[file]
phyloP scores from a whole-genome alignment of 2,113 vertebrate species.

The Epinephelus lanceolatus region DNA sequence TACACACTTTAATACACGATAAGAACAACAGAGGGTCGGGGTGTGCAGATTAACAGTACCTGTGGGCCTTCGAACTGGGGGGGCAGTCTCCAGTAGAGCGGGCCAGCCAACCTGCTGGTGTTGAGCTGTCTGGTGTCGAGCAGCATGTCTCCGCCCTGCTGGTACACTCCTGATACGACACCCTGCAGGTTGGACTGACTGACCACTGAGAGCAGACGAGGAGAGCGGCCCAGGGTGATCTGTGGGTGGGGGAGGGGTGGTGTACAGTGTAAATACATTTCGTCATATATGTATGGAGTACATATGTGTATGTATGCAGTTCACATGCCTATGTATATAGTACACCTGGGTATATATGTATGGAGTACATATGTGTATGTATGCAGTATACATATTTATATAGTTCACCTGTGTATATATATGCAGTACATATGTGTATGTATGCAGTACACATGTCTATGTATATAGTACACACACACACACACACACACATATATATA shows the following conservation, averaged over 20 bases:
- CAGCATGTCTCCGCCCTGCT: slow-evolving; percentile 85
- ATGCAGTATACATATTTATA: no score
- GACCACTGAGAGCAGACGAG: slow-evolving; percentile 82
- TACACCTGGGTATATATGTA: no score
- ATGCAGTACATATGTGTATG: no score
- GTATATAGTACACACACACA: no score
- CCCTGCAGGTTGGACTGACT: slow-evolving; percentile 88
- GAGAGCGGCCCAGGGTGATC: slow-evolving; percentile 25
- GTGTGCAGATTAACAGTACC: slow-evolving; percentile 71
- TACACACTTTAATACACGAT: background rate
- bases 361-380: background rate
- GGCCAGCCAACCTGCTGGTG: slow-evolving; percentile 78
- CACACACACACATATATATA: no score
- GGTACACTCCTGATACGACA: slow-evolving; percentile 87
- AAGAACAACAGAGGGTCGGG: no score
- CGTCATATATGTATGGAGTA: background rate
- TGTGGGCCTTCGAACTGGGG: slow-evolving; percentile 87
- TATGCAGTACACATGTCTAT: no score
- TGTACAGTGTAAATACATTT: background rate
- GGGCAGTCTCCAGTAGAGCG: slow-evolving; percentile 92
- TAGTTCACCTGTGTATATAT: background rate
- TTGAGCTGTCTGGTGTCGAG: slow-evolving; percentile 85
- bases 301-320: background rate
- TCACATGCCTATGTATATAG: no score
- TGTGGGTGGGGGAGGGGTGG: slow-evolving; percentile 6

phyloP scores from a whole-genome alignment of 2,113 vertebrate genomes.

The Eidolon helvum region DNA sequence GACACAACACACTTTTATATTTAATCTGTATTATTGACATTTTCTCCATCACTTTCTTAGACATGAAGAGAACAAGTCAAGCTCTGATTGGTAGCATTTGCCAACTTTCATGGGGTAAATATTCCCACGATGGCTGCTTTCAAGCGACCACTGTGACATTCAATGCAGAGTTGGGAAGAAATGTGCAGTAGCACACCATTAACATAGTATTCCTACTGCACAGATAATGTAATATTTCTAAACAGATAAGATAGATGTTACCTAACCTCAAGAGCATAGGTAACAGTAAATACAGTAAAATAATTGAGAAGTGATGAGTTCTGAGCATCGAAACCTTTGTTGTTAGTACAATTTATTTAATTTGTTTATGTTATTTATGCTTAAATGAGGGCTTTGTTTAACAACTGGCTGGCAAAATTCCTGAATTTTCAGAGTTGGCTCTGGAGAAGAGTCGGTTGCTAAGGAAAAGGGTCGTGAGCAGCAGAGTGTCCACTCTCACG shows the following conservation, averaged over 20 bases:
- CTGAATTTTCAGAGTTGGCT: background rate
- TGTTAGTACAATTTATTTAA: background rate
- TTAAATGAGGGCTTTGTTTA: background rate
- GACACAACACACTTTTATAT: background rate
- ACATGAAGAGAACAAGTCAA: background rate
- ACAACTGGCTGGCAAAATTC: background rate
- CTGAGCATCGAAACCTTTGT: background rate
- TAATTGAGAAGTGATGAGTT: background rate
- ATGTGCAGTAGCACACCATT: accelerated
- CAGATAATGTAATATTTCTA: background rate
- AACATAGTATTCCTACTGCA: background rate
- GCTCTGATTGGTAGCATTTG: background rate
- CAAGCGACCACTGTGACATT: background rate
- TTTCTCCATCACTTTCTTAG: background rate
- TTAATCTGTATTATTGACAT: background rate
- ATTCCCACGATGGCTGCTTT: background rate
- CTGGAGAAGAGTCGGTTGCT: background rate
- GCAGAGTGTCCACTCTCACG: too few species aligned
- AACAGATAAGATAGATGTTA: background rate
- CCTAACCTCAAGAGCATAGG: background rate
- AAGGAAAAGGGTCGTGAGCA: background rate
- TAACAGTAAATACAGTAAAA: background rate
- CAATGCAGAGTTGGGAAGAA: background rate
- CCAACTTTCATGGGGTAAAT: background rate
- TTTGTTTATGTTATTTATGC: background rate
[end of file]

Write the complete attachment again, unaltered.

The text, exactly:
phyloP scores from a whole-genome alignment of 2,113 vertebrate species.

The Epinephelus lanceolatus region DNA sequence TACACACTTTAATACACGATAAGAACAACAGAGGGTCGGGGTGTGCAGATTAACAGTACCTGTGGGCCTTCGAACTGGGGGGGCAGTCTCCAGTAGAGCGGGCCAGCCAACCTGCTGGTGTTGAGCTGTCTGGTGTCGAGCAGCATGTCTCCGCCCTGCTGGTACACTCCTGATACGACACCCTGCAGGTTGGACTGACTGACCACTGAGAGCAGACGAGGAGAGCGGCCCAGGGTGATCTGTGGGTGGGGGAGGGGTGGTGTACAGTGTAAATACATTTCGTCATATATGTATGGAGTACATATGTGTATGTATGCAGTTCACATGCCTATGTATATAGTACACCTGGGTATATATGTATGGAGTACATATGTGTATGTATGCAGTATACATATTTATATAGTTCACCTGTGTATATATATGCAGTACATATGTGTATGTATGCAGTACACATGTCTATGTATATAGTACACACACACACACACACACACATATATATA shows the following conservation, averaged over 20 bases:
- CAGCATGTCTCCGCCCTGCT: slow-evolving; percentile 85
- ATGCAGTATACATATTTATA: no score
- GACCACTGAGAGCAGACGAG: slow-evolving; percentile 82
- TACACCTGGGTATATATGTA: no score
- ATGCAGTACATATGTGTATG: no score
- GTATATAGTACACACACACA: no score
- CCCTGCAGGTTGGACTGACT: slow-evolving; percentile 88
- GAGAGCGGCCCAGGGTGATC: slow-evolving; percentile 25
- GTGTGCAGATTAACAGTACC: slow-evolving; percentile 71
- TACACACTTTAATACACGAT: background rate
- bases 361-380: background rate
- GGCCAGCCAACCTGCTGGTG: slow-evolving; percentile 78
- CACACACACACATATATATA: no score
- GGTACACTCCTGATACGACA: slow-evolving; percentile 87
- AAGAACAACAGAGGGTCGGG: no score
- CGTCATATATGTATGGAGTA: background rate
- TGTGGGCCTTCGAACTGGGG: slow-evolving; percentile 87
- TATGCAGTACACATGTCTAT: no score
- TGTACAGTGTAAATACATTT: background rate
- GGGCAGTCTCCAGTAGAGCG: slow-evolving; percentile 92
- TAGTTCACCTGTGTATATAT: background rate
- TTGAGCTGTCTGGTGTCGAG: slow-evolving; percentile 85
- bases 301-320: background rate
- TCACATGCCTATGTATATAG: no score
- TGTGGGTGGGGGAGGGGTGG: slow-evolving; percentile 6

phyloP scores from a whole-genome alignment of 2,113 vertebrate genomes.

The Eidolon helvum region DNA sequence GACACAACACACTTTTATATTTAATCTGTATTATTGACATTTTCTCCATCACTTTCTTAGACATGAAGAGAACAAGTCAAGCTCTGATTGGTAGCATTTGCCAACTTTCATGGGGTAAATATTCCCACGATGGCTGCTTTCAAGCGACCACTGTGACATTCAATGCAGAGTTGGGAAGAAATGTGCAGTAGCACACCATTAACATAGTATTCCTACTGCACAGATAATGTAATATTTCTAAACAGATAAGATAGATGTTACCTAACCTCAAGAGCATAGGTAACAGTAAATACAGTAAAATAATTGAGAAGTGATGAGTTCTGAGCATCGAAACCTTTGTTGTTAGTACAATTTATTTAATTTGTTTATGTTATTTATGCTTAAATGAGGGCTTTGTTTAACAACTGGCTGGCAAAATTCCTGAATTTTCAGAGTTGGCTCTGGAGAAGAGTCGGTTGCTAAGGAAAAGGGTCGTGAGCAGCAGAGTGTCCACTCTCACG shows the following conservation, averaged over 20 bases:
- CTGAATTTTCAGAGTTGGCT: background rate
- TGTTAGTACAATTTATTTAA: background rate
- TTAAATGAGGGCTTTGTTTA: background rate
- GACACAACACACTTTTATAT: background rate
- ACATGAAGAGAACAAGTCAA: background rate
- ACAACTGGCTGGCAAAATTC: background rate
- CTGAGCATCGAAACCTTTGT: background rate
- TAATTGAGAAGTGATGAGTT: background rate
- ATGTGCAGTAGCACACCATT: accelerated
- CAGATAATGTAATATTTCTA: background rate
- AACATAGTATTCCTACTGCA: background rate
- GCTCTGATTGGTAGCATTTG: background rate
- CAAGCGACCACTGTGACATT: background rate
- TTTCTCCATCACTTTCTTAG: background rate
- TTAATCTGTATTATTGACAT: background rate
- ATTCCCACGATGGCTGCTTT: background rate
- CTGGAGAAGAGTCGGTTGCT: background rate
- GCAGAGTGTCCACTCTCACG: too few species aligned
- AACAGATAAGATAGATGTTA: background rate
- CCTAACCTCAAGAGCATAGG: background rate
- AAGGAAAAGGGTCGTGAGCA: background rate
- TAACAGTAAATACAGTAAAA: background rate
- CAATGCAGAGTTGGGAAGAA: background rate
- CCAACTTTCATGGGGTAAAT: background rate
- TTTGTTTATGTTATTTATGC: background rate